Posted: Tuesday, January 26, 2021. 7:28 pm CST.
By Aaron Humes: During Cabinet’s regular weekly meeting in Belmopan, the Cabinet approved plans to ratify, through the Senate, the United Nations Convention on the Recognition and Enforcement of Foreign Arbitral Awards, which has been enshrined in our laws since 1980.
Prime Minister John Briceño told reporters afterward that the convention, once ratified, cannot be used to enforce current arbitral awards: “This convention that we want to have accepted, to be passed, to be ratified, will have absolutely nothing [to do] with previous awards that have been passed against the Government of Belize,” adding that the Government has been careful is relying on its legal advice to ensure this does not happen.
He further noted that the Government is partaking in “delicate negotiations” over other debts owed by the Government, without giving details, and it was advised that as a result of these the Convention be ratified; but the Convention is and will not be applicable to Ashcroft or others, “period, full stop, punto final.” And there is no need, he said, for additional legislation concerning him or others taking their chances once more.
He concluded with some force, “This has nothing to do with Michael Ashcroft, please. Can I repeat it again? Can I repeat it again? Can I repeat it again? It has nothing to do with Michael Ashcroft, period, okay? Nothing. And he has not come to us to try to pass anything so that he can collect his money.” He added that “we are not going to be able to pay anything of things that were caused by the Barrow administration.”
And while the Prime Minister insists he speaks “plain English,” and is not trying to play on words, expect the now-Opposition United Democratic Party and cross-bench senators to attempt to make Greek of it as they decipher with whom are the delicate negotiations the P.M. spoke about when the Senate meets on Thursday.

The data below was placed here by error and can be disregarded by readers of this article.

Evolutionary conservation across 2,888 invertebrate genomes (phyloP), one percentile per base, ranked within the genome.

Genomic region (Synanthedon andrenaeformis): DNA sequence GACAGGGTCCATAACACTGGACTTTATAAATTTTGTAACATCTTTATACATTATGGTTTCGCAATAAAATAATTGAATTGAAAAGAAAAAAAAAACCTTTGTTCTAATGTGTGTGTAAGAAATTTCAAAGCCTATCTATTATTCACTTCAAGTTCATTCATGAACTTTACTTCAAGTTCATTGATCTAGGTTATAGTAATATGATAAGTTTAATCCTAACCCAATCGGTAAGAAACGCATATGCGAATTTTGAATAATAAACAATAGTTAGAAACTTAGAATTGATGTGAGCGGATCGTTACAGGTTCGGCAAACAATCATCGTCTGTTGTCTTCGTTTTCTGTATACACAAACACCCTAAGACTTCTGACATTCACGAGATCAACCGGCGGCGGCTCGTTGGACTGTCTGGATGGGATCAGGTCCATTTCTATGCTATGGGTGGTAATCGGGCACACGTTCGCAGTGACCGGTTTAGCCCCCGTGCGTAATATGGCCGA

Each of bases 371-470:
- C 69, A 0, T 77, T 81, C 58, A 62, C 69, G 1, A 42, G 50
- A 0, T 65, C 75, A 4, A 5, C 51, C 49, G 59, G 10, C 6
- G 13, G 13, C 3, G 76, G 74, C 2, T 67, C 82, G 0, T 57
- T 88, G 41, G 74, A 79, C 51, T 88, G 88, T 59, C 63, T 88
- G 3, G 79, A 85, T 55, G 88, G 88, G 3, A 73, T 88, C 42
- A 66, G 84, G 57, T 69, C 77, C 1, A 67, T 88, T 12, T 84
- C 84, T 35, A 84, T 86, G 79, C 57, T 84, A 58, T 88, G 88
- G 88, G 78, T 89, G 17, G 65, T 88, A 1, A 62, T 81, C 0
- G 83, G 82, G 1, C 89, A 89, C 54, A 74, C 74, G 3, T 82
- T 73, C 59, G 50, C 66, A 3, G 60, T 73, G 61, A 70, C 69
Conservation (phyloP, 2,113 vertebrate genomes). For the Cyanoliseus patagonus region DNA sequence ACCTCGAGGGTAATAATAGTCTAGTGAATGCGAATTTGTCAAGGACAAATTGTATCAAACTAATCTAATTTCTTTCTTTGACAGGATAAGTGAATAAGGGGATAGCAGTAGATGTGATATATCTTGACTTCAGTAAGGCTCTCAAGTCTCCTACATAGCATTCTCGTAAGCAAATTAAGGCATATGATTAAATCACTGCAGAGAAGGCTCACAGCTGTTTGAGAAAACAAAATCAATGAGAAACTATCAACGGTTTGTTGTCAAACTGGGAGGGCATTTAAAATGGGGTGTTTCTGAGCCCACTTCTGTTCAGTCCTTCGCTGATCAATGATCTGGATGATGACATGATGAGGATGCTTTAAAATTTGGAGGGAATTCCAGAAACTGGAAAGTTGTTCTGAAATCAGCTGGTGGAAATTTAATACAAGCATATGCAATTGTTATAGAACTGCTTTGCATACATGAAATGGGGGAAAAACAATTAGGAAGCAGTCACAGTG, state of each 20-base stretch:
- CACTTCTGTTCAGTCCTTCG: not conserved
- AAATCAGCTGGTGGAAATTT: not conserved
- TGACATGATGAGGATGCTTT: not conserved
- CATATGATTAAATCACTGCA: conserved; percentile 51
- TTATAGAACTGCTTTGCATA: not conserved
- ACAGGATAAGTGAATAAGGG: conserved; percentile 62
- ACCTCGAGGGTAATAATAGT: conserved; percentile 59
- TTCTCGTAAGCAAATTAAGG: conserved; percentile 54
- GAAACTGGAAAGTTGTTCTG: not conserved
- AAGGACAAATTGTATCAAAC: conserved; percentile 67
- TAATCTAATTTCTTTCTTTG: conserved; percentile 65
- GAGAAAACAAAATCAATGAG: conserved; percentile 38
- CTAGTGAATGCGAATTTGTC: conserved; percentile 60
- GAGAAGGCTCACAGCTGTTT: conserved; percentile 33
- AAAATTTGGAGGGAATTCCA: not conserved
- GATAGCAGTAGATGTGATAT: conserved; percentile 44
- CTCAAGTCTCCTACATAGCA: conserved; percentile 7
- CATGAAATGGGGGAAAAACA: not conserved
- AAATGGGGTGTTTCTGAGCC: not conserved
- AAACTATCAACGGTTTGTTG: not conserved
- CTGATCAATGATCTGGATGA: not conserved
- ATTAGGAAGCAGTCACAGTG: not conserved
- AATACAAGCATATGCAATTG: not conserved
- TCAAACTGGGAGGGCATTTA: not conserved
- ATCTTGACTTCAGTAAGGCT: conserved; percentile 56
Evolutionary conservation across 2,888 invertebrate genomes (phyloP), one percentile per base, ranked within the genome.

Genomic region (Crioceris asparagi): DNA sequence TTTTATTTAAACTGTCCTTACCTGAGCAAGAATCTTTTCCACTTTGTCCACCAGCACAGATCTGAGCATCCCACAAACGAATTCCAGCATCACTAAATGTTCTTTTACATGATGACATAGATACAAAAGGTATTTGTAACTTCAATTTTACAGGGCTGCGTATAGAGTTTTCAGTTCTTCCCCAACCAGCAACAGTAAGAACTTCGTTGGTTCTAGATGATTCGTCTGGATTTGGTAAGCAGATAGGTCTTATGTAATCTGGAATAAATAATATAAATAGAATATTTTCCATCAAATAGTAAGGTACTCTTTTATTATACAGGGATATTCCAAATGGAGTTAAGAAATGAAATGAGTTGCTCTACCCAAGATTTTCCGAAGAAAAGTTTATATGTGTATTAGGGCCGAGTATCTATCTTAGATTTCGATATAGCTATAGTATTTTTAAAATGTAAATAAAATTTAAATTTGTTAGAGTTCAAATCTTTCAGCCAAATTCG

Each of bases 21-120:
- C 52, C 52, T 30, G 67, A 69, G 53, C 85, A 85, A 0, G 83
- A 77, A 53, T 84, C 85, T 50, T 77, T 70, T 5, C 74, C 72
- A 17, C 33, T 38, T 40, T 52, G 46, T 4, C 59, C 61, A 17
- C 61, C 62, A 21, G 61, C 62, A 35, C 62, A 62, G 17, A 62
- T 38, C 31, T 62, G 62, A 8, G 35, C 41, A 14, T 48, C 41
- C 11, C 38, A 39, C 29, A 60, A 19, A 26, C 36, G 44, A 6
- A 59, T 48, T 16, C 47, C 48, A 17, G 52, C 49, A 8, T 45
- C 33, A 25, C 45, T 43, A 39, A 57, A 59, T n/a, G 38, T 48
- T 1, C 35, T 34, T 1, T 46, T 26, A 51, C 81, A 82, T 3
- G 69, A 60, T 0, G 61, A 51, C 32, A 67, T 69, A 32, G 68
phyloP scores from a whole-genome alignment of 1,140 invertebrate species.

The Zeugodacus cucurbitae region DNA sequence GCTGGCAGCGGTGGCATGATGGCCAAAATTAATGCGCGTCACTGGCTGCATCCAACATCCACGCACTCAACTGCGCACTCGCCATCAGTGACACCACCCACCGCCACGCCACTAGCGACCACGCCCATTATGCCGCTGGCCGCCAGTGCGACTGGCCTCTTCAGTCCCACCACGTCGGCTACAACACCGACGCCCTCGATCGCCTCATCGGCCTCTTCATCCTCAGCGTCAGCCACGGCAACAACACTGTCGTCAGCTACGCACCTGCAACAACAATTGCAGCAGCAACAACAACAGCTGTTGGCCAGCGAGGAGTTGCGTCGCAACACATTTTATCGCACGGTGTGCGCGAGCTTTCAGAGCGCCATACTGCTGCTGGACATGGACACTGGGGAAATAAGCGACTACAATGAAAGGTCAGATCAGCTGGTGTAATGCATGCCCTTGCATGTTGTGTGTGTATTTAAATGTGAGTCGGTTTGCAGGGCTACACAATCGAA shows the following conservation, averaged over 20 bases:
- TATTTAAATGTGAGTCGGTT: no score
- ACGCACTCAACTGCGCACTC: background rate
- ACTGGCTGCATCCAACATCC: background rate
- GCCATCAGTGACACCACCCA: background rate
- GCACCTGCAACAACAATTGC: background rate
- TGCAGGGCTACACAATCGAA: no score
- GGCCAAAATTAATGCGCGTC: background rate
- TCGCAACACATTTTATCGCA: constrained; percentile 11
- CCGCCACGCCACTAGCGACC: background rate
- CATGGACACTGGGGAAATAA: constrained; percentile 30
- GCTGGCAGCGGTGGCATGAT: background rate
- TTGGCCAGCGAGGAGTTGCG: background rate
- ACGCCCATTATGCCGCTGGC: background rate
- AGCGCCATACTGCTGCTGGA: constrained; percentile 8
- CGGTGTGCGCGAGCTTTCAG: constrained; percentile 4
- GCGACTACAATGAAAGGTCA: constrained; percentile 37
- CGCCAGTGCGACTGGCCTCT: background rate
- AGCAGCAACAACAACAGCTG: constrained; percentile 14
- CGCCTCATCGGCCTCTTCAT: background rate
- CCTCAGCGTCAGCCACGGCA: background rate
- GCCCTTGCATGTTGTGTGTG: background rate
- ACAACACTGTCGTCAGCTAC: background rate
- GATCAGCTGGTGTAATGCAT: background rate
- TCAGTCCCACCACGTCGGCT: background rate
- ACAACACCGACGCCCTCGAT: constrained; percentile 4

For the record, the House of Representatives in 2018 quashed a bill that would have authorized then-Prime Minister and Minister of Finance Dean Barrow to arrange to pay the still-outstanding debt to the Belize Bank Limited for Universal Health Services, arranged by the prior administration of Said Musa with grant funds from Taiwan and Venezuela. There are several other outstanding arbitral awards: the former B.C.B. Holdings and Belize Social Development Limited in respect of action over the Settlement Deed and Accommodation Agreement and one for Newco Limited concerning a failed contract where then-P.M. Barrow said the Government resisted over concerns about tax liabilities. That matter was settled about a month after the legislature quashed the UHS bill.
And the-then Opposition Leader mostly agreed, though at the time he said he needed more information: “Emotionally, of course, we would rather not pay. But I don’t have all the information, and until I could get the information and study what happened, then I could make an informed decision. But I could assure you that a new P.U.P. Government would always, always, be on the side of the Belizean people.”
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